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Community-based Aboriginal Teacher Education Program expands to full-time model

The Faculty of Education is now offering its community-based Aboriginal Teacher Education Program (ATEP) on a new full-time model that will provide teacher candidates with greater skills and knowledge to teach in the primary-junior level at First Nations or Ontario provincial schools, as well as the opportunity to obtain a transitional certificate.

Community-based ATEP graduation
Peter Chin, Associate Dean, Undergraduate Studies, for the Faculty of Education, stands with a group of graduates from the community-based Aboriginal Teacher Education Program (ATEP). 

Beginning in May 2018, teacher candidates attend classes at Queen’s for one summer session and at Kenjgewin Teg on Manitoulin Island for two fall terms, two winter terms and one summer term. Experientially-based, the program also offers supervised teaching placements in First Nations and provincial school settings.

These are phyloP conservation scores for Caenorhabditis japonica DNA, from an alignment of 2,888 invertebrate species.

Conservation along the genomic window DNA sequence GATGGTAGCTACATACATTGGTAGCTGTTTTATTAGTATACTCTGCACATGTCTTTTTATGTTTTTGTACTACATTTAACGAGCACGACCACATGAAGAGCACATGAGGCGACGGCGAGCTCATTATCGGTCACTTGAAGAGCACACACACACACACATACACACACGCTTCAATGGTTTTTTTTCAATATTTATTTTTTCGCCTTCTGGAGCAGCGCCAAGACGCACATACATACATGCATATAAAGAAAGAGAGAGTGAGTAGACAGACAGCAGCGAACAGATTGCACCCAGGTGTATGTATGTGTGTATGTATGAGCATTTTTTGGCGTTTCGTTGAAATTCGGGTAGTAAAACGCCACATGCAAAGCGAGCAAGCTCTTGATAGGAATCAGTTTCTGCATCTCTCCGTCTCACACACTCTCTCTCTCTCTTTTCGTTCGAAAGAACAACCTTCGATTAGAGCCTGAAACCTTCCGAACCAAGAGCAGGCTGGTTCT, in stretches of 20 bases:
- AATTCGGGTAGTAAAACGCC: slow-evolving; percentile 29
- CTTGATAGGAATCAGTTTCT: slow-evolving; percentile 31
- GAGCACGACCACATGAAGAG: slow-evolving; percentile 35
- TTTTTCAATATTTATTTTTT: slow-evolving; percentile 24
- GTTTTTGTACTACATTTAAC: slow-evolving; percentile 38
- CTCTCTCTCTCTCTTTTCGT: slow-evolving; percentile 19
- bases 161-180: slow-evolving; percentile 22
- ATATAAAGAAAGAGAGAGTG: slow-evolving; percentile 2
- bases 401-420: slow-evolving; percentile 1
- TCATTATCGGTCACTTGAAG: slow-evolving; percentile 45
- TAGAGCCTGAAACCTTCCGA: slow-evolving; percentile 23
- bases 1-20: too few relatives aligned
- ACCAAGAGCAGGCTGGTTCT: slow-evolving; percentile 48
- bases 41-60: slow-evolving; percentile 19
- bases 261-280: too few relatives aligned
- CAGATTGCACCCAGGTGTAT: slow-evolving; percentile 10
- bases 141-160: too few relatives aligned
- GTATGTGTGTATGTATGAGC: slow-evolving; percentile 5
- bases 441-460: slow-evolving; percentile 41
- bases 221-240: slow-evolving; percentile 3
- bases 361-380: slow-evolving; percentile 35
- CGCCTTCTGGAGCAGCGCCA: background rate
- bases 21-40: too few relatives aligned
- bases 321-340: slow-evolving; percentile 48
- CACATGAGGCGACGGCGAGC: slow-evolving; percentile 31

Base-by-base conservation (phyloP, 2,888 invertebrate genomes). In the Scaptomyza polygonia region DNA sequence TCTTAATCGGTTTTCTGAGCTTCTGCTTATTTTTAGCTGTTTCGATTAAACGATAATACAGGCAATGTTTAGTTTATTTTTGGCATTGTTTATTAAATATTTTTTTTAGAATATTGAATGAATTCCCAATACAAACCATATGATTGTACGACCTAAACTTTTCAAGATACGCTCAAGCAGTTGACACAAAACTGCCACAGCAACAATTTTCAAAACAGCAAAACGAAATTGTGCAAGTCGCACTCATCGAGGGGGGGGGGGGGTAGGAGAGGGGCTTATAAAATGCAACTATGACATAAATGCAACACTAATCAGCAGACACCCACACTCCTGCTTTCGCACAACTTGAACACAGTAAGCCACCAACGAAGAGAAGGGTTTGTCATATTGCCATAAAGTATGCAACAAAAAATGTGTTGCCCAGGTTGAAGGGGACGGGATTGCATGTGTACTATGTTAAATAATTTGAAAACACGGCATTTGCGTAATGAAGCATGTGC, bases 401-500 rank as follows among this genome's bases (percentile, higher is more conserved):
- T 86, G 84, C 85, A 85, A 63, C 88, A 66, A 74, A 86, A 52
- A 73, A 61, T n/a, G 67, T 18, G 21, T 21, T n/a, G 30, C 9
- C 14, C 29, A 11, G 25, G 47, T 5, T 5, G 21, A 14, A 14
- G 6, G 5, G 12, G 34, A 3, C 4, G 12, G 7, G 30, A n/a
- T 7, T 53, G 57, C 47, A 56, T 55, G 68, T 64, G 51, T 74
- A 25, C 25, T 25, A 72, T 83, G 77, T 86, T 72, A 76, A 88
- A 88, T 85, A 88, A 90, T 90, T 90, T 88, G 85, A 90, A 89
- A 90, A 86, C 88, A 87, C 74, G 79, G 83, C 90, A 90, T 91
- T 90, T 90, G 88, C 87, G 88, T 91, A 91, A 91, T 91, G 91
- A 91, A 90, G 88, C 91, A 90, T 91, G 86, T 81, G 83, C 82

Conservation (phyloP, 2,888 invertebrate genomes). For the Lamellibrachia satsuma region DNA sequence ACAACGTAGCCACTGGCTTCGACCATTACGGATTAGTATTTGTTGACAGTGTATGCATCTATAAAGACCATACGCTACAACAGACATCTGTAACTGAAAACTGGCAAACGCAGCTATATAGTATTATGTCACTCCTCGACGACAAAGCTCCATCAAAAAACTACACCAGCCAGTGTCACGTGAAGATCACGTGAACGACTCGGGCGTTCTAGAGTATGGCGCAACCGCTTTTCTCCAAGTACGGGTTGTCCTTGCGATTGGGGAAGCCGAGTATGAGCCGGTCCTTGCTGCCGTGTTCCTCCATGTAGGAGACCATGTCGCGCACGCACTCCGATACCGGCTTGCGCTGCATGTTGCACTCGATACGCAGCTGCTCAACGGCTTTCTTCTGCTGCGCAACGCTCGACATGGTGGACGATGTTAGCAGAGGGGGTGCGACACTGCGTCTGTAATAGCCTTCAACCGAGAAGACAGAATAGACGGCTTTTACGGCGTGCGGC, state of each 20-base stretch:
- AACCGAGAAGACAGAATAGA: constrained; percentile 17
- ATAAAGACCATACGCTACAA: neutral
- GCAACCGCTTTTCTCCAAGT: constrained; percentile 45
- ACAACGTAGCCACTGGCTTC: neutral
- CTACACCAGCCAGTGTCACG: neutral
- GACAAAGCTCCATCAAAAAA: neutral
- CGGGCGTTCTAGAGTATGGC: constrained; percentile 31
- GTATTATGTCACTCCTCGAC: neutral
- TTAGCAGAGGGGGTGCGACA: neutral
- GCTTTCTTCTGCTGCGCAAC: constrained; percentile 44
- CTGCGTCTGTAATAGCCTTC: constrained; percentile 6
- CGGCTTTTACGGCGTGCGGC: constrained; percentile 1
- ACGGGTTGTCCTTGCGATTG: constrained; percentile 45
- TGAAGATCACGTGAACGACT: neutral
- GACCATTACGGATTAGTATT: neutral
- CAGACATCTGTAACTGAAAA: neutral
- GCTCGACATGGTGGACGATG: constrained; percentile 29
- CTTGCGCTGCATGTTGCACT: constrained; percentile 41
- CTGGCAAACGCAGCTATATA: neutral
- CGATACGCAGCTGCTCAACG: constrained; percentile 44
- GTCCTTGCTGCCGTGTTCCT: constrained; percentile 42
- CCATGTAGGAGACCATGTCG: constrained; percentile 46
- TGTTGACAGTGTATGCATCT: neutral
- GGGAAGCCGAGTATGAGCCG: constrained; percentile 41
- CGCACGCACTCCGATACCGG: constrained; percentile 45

Under the new model, teacher candidates in the program can choose between two study concentrations: Aboriginal Language Teacher, which prepares them to teach an Aboriginal language; or Northern Teacher, which prepares them to work in a rural or remote setting.

The application period is currently open. Applications will be accepted until Feb. 1, 2018.

Class scheduling is designed to accommodate teacher candidates who work or have other responsibilities and must continue to live in their home communities. The program begins with orientation and extended weekend classes offered at Kenjgewin Teg located at M’Chigeeng First Nation. Spring classes and a three-week practicum in a First Nation or provincial school are followed by a short summer session on campus at Queen’s in July. Students return to Kenjgewin Teg for fall and winter classes in Year One and Year Two. Classes are offered over extended weekend sessions held about once a month and some course content is offered online. The program concludes with a community-based summer session to be offered on Manitoulin Island in the summer of 2020.